One of Spain’s key strengths has suddenly become one of their biggest weak links in recent games.
La Furia Roja’s fearsome strikeforce has always perfectly accommodated their midfield tiki-taka football, dispatching chances with equal beauty and panache as their free-flowing build-up.
But Friday night’s laborious come-from-behind 2-1 win at home over Czech Republic in the Euro 2012 qualifier further consolidated the reality that Spain’s frontline is becoming more and more obtunded as opponents get better and better at stifling the world and European champions.
Coach Vicente del Bosque hasn’t changed his side much since pre-2010 World Cup when they were scoring goals for fun. The personnel and their playing style has remained consistent, but they suddenly find themselves with a struggle that they never thought they would have to encounter.
Why Jesus Navas?
The Sevilla winger has now become a regular in the Spain squad, but he is far from a guaranteed starter. It was only because of Pedro’s omission from the squad due to injury that Vicente del Bosque opted to start with Navas on the right flank against the Czech Republic.
The 25-year-old does have a quality that no one else in La Seleccion possesses, and that’s his explosive pace and his whiplash crosses. It’s a handy weapon to have when you need a player who can draw out any number of defenders with his speed and trickery. But that was where Navas’ contribution ended, albeit through no fault of his own.
On countless occasions, the Sevilla star would bombard down the right flank, only to stop in his tracks and pull back his run because he had no one to cross to inside the box. The lack of a target striker left Navas’ biggest weapon nullified by Spain themselves and he was restricted to playing tic-tac-toe passes with the overlapping Alvaro Arbeloa and a supporting Xabi Alonso or Andres Iniesta.
Why Fernando Torres?
El Nino’s second half introduction was very much a surprise switch by del Bosque. The withdrawal of Xabi Alonso was necessary, as the Real Madrid man was only over-crowding the midfield against a Czech side that offered little resistance in that department.
But Torres has been in such woeful form for Chelsea that his entrance beggared belief. And true enough, he had little to offer in the 45 minutes he was on.
He was slow, his touch was poor, he had no chemistry with his team-mates and despite placing himself in two excellent goalscoring positions, he failed to apply the finish. Did del Bosque really think that a lacklustre El Nino would come on and become the hero for an equally lacklustre Spanish attack?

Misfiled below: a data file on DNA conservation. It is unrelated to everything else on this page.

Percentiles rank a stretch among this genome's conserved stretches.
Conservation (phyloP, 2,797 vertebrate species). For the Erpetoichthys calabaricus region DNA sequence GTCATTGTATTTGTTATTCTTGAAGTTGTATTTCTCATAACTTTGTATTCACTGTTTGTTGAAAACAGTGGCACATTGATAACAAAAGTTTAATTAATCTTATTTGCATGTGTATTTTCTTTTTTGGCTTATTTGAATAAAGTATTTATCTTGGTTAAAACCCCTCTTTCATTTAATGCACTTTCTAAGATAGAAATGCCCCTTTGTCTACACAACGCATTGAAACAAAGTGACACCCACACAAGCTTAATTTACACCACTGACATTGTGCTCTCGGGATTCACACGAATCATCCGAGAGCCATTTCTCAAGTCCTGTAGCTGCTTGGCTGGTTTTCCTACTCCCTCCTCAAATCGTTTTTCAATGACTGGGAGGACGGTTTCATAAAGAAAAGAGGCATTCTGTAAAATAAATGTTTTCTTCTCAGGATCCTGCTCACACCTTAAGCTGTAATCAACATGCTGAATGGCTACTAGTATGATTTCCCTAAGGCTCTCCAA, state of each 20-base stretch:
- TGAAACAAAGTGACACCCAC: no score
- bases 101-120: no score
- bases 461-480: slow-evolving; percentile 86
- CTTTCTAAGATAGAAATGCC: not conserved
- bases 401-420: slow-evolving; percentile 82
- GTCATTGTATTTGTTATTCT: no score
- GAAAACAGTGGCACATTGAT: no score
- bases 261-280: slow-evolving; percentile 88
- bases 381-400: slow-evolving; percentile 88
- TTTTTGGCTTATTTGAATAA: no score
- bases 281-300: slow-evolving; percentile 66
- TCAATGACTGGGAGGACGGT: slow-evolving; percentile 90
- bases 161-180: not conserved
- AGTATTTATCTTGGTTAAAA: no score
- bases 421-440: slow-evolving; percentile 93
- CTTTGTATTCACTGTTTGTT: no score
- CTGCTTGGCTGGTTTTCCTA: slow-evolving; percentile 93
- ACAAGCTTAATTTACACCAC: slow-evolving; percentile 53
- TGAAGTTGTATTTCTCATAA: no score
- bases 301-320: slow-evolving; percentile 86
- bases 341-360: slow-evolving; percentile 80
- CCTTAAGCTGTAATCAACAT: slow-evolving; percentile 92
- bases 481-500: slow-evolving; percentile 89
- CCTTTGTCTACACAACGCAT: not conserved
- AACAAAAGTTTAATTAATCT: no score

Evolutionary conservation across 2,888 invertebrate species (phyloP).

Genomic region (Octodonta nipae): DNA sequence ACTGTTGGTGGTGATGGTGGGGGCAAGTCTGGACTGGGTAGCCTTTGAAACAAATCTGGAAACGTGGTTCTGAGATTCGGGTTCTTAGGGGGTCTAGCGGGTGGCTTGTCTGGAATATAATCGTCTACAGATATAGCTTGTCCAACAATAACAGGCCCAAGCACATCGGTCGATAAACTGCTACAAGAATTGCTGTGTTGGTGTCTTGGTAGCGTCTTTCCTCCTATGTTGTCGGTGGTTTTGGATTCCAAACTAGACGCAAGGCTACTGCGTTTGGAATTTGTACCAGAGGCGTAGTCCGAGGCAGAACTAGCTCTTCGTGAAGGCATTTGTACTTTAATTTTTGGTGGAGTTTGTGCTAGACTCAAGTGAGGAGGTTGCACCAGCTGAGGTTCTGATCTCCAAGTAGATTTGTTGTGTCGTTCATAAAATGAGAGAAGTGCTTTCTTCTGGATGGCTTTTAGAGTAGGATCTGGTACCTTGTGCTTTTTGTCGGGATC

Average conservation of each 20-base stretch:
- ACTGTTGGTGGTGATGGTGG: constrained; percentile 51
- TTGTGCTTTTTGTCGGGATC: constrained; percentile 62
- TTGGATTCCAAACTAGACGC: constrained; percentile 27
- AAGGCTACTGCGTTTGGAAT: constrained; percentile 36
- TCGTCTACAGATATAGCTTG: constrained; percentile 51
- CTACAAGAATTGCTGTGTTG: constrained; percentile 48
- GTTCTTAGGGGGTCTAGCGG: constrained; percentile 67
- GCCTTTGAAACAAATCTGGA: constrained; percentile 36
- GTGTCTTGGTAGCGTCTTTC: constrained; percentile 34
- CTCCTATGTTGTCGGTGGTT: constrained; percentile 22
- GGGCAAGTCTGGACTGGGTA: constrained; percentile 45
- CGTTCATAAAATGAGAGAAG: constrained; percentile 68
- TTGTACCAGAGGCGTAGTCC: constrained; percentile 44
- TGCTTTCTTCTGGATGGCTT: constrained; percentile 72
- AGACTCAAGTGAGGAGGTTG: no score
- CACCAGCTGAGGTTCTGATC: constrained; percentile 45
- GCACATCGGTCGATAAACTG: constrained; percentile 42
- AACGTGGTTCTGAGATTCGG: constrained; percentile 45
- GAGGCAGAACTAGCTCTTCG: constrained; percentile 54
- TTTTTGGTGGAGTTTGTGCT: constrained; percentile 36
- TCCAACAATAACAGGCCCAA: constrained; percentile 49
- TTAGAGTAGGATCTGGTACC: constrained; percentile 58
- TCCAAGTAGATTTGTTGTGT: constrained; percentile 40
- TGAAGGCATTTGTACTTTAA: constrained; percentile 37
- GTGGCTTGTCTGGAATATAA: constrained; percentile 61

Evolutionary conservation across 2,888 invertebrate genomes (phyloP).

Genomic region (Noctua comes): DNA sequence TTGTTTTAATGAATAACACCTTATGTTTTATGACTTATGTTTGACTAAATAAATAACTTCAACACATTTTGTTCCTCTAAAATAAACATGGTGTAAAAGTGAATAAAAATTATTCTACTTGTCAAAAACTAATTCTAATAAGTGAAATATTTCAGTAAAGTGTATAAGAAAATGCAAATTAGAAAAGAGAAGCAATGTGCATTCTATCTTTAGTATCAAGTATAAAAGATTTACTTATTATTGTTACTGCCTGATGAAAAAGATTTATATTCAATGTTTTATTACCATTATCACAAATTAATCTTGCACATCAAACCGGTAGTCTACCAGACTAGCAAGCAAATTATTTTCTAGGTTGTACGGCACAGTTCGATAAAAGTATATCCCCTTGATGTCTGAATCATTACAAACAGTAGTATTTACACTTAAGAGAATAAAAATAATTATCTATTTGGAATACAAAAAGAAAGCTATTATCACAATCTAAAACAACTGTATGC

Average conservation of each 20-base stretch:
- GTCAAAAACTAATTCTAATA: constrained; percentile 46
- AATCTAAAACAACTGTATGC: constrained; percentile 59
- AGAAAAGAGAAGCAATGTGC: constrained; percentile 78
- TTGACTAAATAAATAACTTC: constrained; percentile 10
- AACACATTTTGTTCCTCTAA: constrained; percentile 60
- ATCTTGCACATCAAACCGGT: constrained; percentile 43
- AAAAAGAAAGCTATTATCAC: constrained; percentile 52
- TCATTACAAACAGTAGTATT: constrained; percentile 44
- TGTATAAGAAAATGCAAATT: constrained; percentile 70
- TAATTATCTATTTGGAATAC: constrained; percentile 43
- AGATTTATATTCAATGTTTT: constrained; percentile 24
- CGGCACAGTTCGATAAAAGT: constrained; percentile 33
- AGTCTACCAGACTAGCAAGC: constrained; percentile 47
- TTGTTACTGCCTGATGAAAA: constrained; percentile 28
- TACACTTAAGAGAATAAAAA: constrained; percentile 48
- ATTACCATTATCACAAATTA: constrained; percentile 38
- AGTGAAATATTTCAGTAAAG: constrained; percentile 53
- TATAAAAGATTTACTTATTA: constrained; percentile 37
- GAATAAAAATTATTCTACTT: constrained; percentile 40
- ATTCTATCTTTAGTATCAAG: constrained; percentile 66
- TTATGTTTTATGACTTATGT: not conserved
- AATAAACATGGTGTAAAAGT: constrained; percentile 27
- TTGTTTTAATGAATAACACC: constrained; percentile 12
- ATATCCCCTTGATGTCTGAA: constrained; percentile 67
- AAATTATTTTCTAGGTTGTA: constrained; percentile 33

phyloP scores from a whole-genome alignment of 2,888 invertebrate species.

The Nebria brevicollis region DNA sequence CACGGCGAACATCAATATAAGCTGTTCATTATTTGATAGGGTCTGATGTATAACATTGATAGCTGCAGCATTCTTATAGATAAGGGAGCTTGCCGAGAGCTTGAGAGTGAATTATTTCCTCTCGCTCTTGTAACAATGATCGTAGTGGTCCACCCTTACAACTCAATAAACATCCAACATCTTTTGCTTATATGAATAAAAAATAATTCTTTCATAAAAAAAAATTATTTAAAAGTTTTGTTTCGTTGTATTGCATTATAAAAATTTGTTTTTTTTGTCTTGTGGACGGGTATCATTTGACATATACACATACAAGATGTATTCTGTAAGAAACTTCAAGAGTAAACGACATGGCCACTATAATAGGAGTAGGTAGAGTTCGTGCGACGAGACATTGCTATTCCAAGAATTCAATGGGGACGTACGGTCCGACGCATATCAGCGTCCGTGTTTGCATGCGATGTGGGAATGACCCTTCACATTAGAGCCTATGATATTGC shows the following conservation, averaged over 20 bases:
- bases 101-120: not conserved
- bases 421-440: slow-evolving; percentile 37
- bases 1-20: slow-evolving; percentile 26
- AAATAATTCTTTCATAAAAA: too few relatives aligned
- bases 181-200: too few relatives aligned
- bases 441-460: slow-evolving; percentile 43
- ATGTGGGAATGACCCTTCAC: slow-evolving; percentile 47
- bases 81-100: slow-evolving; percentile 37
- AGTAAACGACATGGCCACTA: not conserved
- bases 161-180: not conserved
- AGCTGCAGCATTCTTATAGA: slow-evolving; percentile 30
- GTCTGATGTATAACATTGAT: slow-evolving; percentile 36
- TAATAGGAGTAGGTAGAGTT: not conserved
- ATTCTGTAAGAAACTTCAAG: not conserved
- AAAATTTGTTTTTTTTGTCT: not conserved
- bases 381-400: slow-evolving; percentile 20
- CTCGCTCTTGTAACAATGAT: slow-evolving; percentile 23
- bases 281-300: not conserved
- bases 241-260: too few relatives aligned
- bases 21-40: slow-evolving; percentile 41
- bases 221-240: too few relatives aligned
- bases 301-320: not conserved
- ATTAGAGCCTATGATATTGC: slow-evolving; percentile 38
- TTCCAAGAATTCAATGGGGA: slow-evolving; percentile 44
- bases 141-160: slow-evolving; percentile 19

His presence on the field did, however, prove one thing. It showed that by playing with two strikers, even if it was an ineffectual Torres, it allowed Spain to find more gaps as the marking inside the Czech box was dispersed and distributed between the two frontmen, rather than a 6-v-1 tag-team on Villa.
Why Not Fernando Llorente?
Goal.com’s Paul Macdonald had pointed out before the game that with Villa in less than convincing form and Torres looking utterly lost at Chelsea, Llorente had to be the striker to lead La Furia Roja’s attack.
The big man from Athletic Bilbao isn’t just a Spanish equivalent of an Emile Heskey or Luca Toni. He can drift out wide, he has excellent close control of the ball and he can take on defenders, while also providing the aerial and physical threat... not to mention that at present, he’s much sharper than Torres.
A Villa-Llorente collaboration up front would have given Spain much more versatility and depth. The pair have the flexibility to switch roles; one to remain as a target man and the other to cut in from the left. Yet, it’s a combination that del Bosque has never bothered to try out, despite playing around with a few variations.
La Roja did escape a shock defeat at the end. The introduction of Santi Cazorla immediately injected an extra dimension to Spain’s attack while taking some of the burden away from Andres Iniesta. The Barcelona attacking midfielder was his team’s best player on the pitch, as he went on to create the equaliser, before earning the penalty for David Villa to bag the winner.
And Villa didn’t play badly either en route to becoming Spain’s new all-time leading goalscorer. It’s taken him a while to overtake Raul, but he got there in the end.
‘El Guaje’ had a plethora of chances against the Czechs and he frequently got himself into good positions in front of goal. But whenever he did, he was be swarmed by half a dozen white Czech shirts. When he tried to free himself from the congestion by dropping deep, Spain were then left with no one inside the box for Navas to provide service to.
It may have got to a point where Spain’s midfield quintet of Sergio Busquets, Xabi Alonso, Xavi, Andres Iniesta and one of Pedro/David Silva/Jesus Navas/Santi Cazorla has become so vital to the team collectively that del Bosque can’t afford to drop any of them, thus forcing him to play with a lone striker.
If such is the case, then perhaps it’s time for the world champions to adapt their style of play to find a balance between midfield clockwork and attacking precision.